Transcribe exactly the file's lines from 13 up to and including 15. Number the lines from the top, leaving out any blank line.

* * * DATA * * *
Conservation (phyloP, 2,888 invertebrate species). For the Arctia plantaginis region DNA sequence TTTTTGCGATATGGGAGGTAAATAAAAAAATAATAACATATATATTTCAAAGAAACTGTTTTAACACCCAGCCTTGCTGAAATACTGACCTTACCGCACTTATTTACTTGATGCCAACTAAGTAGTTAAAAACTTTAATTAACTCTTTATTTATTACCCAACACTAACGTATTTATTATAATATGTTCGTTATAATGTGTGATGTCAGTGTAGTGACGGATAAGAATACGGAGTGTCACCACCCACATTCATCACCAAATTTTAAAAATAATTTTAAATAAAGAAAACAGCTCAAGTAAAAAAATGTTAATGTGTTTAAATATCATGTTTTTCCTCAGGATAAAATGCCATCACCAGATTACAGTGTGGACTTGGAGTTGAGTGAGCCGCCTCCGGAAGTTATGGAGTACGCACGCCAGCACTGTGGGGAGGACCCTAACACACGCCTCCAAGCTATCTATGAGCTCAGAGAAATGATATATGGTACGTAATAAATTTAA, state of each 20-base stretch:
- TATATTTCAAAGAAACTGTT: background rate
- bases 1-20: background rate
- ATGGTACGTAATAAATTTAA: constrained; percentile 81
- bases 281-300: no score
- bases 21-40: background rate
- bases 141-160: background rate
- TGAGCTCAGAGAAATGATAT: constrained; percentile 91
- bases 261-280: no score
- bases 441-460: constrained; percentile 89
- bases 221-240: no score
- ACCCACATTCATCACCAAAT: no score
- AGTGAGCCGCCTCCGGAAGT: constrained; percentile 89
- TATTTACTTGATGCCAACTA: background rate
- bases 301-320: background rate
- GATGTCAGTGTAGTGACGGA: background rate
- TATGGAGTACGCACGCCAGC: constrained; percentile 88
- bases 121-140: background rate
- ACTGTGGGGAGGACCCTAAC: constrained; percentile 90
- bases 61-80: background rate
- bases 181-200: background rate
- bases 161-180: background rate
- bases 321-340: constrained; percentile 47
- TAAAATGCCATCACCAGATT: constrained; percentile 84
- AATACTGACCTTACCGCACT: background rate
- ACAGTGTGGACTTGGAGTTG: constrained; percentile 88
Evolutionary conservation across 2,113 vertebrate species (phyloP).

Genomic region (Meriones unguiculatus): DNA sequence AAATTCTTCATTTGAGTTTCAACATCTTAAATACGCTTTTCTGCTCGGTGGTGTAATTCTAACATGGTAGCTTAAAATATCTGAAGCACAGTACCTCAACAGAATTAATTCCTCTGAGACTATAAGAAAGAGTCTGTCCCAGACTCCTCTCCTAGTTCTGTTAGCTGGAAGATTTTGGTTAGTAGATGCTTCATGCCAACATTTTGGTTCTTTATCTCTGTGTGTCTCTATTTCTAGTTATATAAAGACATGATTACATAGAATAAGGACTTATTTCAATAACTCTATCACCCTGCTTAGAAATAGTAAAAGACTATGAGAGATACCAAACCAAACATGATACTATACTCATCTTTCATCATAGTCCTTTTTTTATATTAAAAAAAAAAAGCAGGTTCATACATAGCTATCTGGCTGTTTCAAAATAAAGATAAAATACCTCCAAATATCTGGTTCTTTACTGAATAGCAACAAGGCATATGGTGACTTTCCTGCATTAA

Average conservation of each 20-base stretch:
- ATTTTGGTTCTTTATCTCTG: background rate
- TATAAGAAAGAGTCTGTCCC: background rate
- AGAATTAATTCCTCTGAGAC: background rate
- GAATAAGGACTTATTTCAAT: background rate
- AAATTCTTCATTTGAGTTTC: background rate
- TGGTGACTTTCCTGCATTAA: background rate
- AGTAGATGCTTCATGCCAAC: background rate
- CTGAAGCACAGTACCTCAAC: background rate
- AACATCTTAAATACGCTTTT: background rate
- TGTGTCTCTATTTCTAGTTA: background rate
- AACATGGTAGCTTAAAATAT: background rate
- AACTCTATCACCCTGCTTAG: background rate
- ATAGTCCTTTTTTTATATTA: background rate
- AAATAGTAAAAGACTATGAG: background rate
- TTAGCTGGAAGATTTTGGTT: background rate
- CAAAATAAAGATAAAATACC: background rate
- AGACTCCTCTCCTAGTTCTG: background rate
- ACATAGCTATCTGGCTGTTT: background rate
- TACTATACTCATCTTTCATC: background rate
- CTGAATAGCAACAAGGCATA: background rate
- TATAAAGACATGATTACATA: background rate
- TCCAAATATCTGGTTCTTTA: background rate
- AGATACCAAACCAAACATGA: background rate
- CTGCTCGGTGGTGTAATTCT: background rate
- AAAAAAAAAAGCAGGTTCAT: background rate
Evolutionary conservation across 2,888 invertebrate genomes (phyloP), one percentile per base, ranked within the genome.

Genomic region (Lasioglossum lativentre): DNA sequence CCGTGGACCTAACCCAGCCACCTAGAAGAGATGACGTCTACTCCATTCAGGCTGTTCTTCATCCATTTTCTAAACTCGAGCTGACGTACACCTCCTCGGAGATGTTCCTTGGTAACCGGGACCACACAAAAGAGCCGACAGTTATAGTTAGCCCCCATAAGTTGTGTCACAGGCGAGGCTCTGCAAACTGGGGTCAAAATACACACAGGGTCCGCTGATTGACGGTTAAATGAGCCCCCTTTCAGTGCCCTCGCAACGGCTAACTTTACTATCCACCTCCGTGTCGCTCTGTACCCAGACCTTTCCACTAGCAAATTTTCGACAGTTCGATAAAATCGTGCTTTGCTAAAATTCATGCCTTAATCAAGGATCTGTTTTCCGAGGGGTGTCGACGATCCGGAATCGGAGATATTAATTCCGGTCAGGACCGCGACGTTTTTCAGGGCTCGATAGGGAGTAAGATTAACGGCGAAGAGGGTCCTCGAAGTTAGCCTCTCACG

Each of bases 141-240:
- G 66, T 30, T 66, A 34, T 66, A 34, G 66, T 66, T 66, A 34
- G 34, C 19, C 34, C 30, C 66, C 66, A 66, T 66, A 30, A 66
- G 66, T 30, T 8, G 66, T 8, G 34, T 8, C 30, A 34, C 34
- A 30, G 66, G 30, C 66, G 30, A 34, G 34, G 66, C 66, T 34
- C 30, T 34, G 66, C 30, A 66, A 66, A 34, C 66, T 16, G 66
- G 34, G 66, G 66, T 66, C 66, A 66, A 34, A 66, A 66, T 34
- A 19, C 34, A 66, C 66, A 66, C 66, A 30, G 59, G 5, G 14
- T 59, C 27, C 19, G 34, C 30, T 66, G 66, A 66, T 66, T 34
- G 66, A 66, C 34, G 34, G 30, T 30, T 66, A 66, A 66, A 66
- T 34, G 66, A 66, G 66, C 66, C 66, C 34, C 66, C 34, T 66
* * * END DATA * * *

- AGTGAGCCGCCTCCGGAAGT: constrained; percentile 89
- TATTTACTTGATGCCAACTA: background rate
- bases 301-320: background rate